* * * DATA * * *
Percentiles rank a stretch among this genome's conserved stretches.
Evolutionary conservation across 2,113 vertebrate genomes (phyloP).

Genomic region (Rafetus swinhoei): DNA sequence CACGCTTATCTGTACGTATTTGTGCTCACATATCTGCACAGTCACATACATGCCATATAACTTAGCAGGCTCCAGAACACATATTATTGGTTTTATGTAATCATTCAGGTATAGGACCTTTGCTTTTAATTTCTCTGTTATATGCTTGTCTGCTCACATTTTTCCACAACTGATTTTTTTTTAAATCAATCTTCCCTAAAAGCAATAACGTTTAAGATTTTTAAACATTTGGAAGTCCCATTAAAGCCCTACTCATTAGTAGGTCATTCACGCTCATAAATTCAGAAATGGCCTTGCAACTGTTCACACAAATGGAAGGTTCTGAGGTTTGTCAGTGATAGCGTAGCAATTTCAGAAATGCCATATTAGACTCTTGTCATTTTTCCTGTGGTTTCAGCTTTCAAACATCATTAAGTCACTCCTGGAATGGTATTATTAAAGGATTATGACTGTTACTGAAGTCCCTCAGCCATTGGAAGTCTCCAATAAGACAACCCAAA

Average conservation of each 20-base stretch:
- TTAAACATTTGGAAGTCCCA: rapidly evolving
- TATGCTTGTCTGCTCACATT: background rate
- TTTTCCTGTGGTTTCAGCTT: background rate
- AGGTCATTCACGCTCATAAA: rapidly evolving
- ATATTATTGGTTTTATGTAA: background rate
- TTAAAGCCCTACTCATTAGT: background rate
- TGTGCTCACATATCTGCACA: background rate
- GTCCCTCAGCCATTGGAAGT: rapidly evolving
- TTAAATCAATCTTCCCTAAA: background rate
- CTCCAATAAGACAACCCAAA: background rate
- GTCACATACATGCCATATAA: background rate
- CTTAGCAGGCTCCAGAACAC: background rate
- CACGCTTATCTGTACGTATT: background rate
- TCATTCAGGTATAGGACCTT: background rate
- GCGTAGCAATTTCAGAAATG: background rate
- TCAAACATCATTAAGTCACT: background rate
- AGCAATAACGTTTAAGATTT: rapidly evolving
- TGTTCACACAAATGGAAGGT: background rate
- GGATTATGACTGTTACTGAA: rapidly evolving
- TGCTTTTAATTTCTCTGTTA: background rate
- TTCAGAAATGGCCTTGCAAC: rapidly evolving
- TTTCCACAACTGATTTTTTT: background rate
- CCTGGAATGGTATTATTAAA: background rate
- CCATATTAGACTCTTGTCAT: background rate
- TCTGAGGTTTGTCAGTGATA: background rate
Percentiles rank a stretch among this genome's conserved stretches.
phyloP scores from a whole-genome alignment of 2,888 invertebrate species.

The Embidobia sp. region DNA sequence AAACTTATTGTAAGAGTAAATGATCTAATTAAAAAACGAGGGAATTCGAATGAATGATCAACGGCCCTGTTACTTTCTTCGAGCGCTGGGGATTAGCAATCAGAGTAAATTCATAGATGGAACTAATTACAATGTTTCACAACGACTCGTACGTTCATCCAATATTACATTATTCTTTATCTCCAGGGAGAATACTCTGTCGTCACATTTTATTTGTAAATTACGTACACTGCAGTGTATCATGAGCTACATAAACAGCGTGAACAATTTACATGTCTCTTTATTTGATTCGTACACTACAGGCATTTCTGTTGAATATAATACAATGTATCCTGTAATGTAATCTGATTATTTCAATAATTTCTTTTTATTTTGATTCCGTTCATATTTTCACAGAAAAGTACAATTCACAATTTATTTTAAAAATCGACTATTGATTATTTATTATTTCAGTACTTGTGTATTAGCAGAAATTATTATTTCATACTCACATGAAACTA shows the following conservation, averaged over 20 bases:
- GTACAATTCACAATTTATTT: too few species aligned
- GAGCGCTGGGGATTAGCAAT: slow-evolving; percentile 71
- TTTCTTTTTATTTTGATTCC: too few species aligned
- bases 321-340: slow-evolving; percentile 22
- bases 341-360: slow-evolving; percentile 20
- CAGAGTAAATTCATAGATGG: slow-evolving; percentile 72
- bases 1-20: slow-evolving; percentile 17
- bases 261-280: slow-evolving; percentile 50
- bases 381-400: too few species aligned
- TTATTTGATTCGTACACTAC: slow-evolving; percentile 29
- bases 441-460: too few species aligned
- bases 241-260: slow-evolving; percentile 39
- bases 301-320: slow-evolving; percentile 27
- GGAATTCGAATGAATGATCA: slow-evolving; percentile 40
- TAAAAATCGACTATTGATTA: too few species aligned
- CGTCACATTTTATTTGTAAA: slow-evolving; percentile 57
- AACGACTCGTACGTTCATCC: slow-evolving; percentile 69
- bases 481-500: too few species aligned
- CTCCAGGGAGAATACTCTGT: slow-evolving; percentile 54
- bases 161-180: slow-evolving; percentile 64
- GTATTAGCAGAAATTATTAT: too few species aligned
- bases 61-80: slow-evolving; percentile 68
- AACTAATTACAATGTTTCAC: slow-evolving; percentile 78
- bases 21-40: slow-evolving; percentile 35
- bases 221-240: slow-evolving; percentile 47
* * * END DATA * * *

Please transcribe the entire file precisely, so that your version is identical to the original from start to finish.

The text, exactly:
Percentiles rank a stretch among this genome's conserved stretches.
Evolutionary conservation across 2,113 vertebrate genomes (phyloP).

Genomic region (Rafetus swinhoei): DNA sequence CACGCTTATCTGTACGTATTTGTGCTCACATATCTGCACAGTCACATACATGCCATATAACTTAGCAGGCTCCAGAACACATATTATTGGTTTTATGTAATCATTCAGGTATAGGACCTTTGCTTTTAATTTCTCTGTTATATGCTTGTCTGCTCACATTTTTCCACAACTGATTTTTTTTTAAATCAATCTTCCCTAAAAGCAATAACGTTTAAGATTTTTAAACATTTGGAAGTCCCATTAAAGCCCTACTCATTAGTAGGTCATTCACGCTCATAAATTCAGAAATGGCCTTGCAACTGTTCACACAAATGGAAGGTTCTGAGGTTTGTCAGTGATAGCGTAGCAATTTCAGAAATGCCATATTAGACTCTTGTCATTTTTCCTGTGGTTTCAGCTTTCAAACATCATTAAGTCACTCCTGGAATGGTATTATTAAAGGATTATGACTGTTACTGAAGTCCCTCAGCCATTGGAAGTCTCCAATAAGACAACCCAAA

Average conservation of each 20-base stretch:
- TTAAACATTTGGAAGTCCCA: rapidly evolving
- TATGCTTGTCTGCTCACATT: background rate
- TTTTCCTGTGGTTTCAGCTT: background rate
- AGGTCATTCACGCTCATAAA: rapidly evolving
- ATATTATTGGTTTTATGTAA: background rate
- TTAAAGCCCTACTCATTAGT: background rate
- TGTGCTCACATATCTGCACA: background rate
- GTCCCTCAGCCATTGGAAGT: rapidly evolving
- TTAAATCAATCTTCCCTAAA: background rate
- CTCCAATAAGACAACCCAAA: background rate
- GTCACATACATGCCATATAA: background rate
- CTTAGCAGGCTCCAGAACAC: background rate
- CACGCTTATCTGTACGTATT: background rate
- TCATTCAGGTATAGGACCTT: background rate
- GCGTAGCAATTTCAGAAATG: background rate
- TCAAACATCATTAAGTCACT: background rate
- AGCAATAACGTTTAAGATTT: rapidly evolving
- TGTTCACACAAATGGAAGGT: background rate
- GGATTATGACTGTTACTGAA: rapidly evolving
- TGCTTTTAATTTCTCTGTTA: background rate
- TTCAGAAATGGCCTTGCAAC: rapidly evolving
- TTTCCACAACTGATTTTTTT: background rate
- CCTGGAATGGTATTATTAAA: background rate
- CCATATTAGACTCTTGTCAT: background rate
- TCTGAGGTTTGTCAGTGATA: background rate
Percentiles rank a stretch among this genome's conserved stretches.
phyloP scores from a whole-genome alignment of 2,888 invertebrate species.

The Embidobia sp. region DNA sequence AAACTTATTGTAAGAGTAAATGATCTAATTAAAAAACGAGGGAATTCGAATGAATGATCAACGGCCCTGTTACTTTCTTCGAGCGCTGGGGATTAGCAATCAGAGTAAATTCATAGATGGAACTAATTACAATGTTTCACAACGACTCGTACGTTCATCCAATATTACATTATTCTTTATCTCCAGGGAGAATACTCTGTCGTCACATTTTATTTGTAAATTACGTACACTGCAGTGTATCATGAGCTACATAAACAGCGTGAACAATTTACATGTCTCTTTATTTGATTCGTACACTACAGGCATTTCTGTTGAATATAATACAATGTATCCTGTAATGTAATCTGATTATTTCAATAATTTCTTTTTATTTTGATTCCGTTCATATTTTCACAGAAAAGTACAATTCACAATTTATTTTAAAAATCGACTATTGATTATTTATTATTTCAGTACTTGTGTATTAGCAGAAATTATTATTTCATACTCACATGAAACTA shows the following conservation, averaged over 20 bases:
- GTACAATTCACAATTTATTT: too few species aligned
- GAGCGCTGGGGATTAGCAAT: slow-evolving; percentile 71
- TTTCTTTTTATTTTGATTCC: too few species aligned
- bases 321-340: slow-evolving; percentile 22
- bases 341-360: slow-evolving; percentile 20
- CAGAGTAAATTCATAGATGG: slow-evolving; percentile 72
- bases 1-20: slow-evolving; percentile 17
- bases 261-280: slow-evolving; percentile 50
- bases 381-400: too few species aligned
- TTATTTGATTCGTACACTAC: slow-evolving; percentile 29
- bases 441-460: too few species aligned
- bases 241-260: slow-evolving; percentile 39
- bases 301-320: slow-evolving; percentile 27
- GGAATTCGAATGAATGATCA: slow-evolving; percentile 40
- TAAAAATCGACTATTGATTA: too few species aligned
- CGTCACATTTTATTTGTAAA: slow-evolving; percentile 57
- AACGACTCGTACGTTCATCC: slow-evolving; percentile 69
- bases 481-500: too few species aligned
- CTCCAGGGAGAATACTCTGT: slow-evolving; percentile 54
- bases 161-180: slow-evolving; percentile 64
- GTATTAGCAGAAATTATTAT: too few species aligned
- bases 61-80: slow-evolving; percentile 68
- AACTAATTACAATGTTTCAC: slow-evolving; percentile 78
- bases 21-40: slow-evolving; percentile 35
- bases 221-240: slow-evolving; percentile 47